The ‘Iliahi tree (Sandalwood) is a remarkable, valuable, and fascinating plant that can play a vital role in native landscapes.
‘Iliahi trees (Santalum spp.) are hemi-parasitic and require a host plant to help them grow. Their shallow roots graft onto roots of other plants through a sucker-like organ called haustoria which enable them to take nourishment from the host (or multiple hosts). That would seem like a big disadvantage for the host plant, but the reality is more complex and there may be shared benefits. It could be that ‘Iliahi was an essential part of the mesic forests of Hawaii as a unifying element helping to balance resources.
Four species of Sandalwood are listed as endemic to Hawaii, including Santalum ellipticum, S. freycinetianum, S. haleakalae, and S. paniculatum. ‘Iliahi has few insect pests, is drought tolerant (particularly S. ellipticum), has attractive reddish new leaves and flowers (particularly S. freycinetianum), and has a slow to moderate growth rate with ultimate height varying between species and planting locations.
Historic records and other evidence shows that ‘Iliahi was a common mesic forest plant on all the main Hawaii islands from sea level to about 8,000 ft elevation, particularly on leeward and dryer slopes, but in wetter areas as well. Populations of ‘Iliahi had been decimated by clearing for agriculture, demand for fire wood, the voracious appetite of cattle and goats, decline of pollinators, and from seed predation by rats. But certainly the most devastating effect on ‘Iliahi was the Sandalwood trade of the 1800’s, which resulted in immense quantities of the trees being cut for trade to China.
Research with tropical Sandalwood species has shown that nitrogen-fixing legumes tend to make the best hosts. This indicates that native plants such as ‘Ohai, Maiapilo, Wiliwili, and Koa might be good candidates for bonding, although some growers in Hawaii have found that just about any shrub or tree species will do.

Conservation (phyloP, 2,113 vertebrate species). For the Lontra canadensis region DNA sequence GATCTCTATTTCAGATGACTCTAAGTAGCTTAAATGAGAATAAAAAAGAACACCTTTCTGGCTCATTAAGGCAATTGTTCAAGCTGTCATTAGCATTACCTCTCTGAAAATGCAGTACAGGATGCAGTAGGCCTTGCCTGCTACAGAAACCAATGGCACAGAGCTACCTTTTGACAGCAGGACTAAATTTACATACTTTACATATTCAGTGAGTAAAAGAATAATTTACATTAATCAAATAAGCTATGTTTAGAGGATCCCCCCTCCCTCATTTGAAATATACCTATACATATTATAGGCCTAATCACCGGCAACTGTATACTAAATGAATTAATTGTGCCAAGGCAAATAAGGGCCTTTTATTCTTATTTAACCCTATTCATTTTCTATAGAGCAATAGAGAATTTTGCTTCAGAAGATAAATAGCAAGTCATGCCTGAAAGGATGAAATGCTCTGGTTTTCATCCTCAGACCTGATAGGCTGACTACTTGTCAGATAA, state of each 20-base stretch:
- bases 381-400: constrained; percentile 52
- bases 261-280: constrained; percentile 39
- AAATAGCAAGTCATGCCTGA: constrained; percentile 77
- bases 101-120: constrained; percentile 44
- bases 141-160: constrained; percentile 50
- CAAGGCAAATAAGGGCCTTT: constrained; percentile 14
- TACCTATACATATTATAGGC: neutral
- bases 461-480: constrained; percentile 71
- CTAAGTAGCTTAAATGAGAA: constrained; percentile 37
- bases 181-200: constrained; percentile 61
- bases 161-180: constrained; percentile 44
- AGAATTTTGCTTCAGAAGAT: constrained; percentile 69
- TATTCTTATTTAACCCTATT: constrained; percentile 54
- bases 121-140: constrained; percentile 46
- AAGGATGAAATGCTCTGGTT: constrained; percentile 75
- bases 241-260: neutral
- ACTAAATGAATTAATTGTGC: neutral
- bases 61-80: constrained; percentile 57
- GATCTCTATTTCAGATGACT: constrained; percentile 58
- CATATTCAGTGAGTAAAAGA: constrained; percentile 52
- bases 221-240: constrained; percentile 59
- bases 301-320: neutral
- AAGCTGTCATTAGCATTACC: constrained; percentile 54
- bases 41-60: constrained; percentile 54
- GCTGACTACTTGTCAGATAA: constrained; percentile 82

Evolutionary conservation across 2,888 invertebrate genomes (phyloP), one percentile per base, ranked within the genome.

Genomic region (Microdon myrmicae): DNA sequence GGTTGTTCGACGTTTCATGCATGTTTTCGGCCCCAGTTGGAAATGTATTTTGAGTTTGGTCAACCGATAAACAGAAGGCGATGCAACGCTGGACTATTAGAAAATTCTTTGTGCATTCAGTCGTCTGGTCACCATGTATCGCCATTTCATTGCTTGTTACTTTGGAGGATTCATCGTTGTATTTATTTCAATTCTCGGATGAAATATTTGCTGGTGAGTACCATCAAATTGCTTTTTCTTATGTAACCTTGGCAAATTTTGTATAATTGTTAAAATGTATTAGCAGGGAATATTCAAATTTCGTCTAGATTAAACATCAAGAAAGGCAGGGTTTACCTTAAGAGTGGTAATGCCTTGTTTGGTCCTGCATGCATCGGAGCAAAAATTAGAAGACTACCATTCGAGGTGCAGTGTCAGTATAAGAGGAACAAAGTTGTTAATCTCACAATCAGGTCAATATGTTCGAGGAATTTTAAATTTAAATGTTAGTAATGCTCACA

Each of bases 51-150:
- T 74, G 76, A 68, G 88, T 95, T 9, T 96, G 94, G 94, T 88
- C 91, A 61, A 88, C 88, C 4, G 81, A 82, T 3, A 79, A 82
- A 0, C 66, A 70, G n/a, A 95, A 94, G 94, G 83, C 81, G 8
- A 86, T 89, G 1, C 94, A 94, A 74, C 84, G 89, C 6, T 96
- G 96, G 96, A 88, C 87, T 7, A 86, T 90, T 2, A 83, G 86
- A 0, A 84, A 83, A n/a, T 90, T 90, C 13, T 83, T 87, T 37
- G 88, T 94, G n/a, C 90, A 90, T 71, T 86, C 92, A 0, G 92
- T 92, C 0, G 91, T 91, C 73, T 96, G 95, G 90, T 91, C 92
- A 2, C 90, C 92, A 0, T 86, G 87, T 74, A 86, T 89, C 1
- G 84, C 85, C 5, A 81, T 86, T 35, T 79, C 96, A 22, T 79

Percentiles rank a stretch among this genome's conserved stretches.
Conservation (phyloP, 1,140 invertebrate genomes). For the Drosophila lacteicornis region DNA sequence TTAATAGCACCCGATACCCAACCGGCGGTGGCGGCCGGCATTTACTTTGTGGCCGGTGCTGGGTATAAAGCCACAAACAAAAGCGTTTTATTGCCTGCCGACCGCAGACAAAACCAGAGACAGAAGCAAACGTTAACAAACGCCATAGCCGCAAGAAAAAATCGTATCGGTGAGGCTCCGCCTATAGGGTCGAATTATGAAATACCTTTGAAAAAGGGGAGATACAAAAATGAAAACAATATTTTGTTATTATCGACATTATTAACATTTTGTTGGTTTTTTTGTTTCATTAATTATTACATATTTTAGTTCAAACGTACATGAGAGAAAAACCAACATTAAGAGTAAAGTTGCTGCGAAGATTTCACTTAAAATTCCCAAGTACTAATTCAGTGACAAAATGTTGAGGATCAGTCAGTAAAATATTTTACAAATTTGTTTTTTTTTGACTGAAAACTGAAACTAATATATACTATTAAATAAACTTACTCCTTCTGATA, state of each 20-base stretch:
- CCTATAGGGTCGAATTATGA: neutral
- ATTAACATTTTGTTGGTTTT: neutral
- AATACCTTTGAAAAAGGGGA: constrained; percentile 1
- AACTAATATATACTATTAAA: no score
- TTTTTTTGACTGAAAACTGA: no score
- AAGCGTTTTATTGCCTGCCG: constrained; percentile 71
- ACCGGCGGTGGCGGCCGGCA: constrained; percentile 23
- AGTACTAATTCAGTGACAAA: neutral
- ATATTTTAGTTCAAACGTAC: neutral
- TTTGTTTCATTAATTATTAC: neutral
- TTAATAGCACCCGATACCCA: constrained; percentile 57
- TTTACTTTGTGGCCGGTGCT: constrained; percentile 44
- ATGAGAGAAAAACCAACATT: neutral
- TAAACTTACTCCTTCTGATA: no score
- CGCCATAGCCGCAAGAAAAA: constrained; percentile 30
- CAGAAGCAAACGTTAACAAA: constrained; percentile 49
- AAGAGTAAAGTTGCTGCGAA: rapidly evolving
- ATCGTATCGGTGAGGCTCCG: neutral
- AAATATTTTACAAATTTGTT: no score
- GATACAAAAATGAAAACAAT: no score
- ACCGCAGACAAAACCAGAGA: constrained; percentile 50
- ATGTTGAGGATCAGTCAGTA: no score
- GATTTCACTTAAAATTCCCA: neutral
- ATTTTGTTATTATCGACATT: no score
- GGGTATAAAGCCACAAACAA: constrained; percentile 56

The uptake of nutrients from the host plant is very selective, meaning that ‘Iliahi only takes what it needs and apparently reduces its uptake if the host plant is overly stressed. It might also be possible that a host plant can get some nutrients and moisture from ‘Iliahi, in a reverse flow. Research has been directed at what hemi-parasitic plants take from their hosts, but very little is known about how the host plants or surrounding ecosystem might be benefiting from hemi-parasitic plants. For example, can ‘Iliahi transfer fluids and nutrients from a deep rooted Koa tree to a nearby shallow rooted Lama tree seedling that it is also attached to? The synergistic relationship between host and parasite and the implications of to a forest community is an important topic needing additional research and verification.
Even if there is not a transfer of nutrients from one host to another host, ‘Iliahi might still be helping its neighboring plants in subtle ways. Nitrogen fixing legumes like Koa and Wiliwili would have a distinct advantage in any plant community as they can out compete rival plants that cannot fix nitrogen. Researchers have suggested that a beneficial role of hemi-parasitic plants like ‘Iliahi is to help maintain species diversity in a forest community by reducing the competitive advantage of nitrogen fixing legumes by “relieving” them of some of their bounty thus reducing their vigor and enabling other plants to better compete. Also, perhaps ‘Iliahi can help attract pollinators and seed dispersers that can be of benefit to the host plants, for example by helping to support a more diverse bird population.
To grow ‘Iliahi from seed, recommendations vary and include de-pulping the seed, nicking the seed coat and soaking in water, or treating with 0.05 percent gibberellic acid. Hui Ku Maoli Ola, a native plant nursery on Oahu, reports good success with S. ellipticum by planting fresh untreated seed directly in a sterile potting mix, with germination within a month or two. Research from the University of Hawaii has shown that adding chelated iron can help significantly for the successful growth of ‘Iliahi in containers.
Richard Quinn, ASLA is a landscape architect at Helber Hastert & Fee and on the Board of Directors.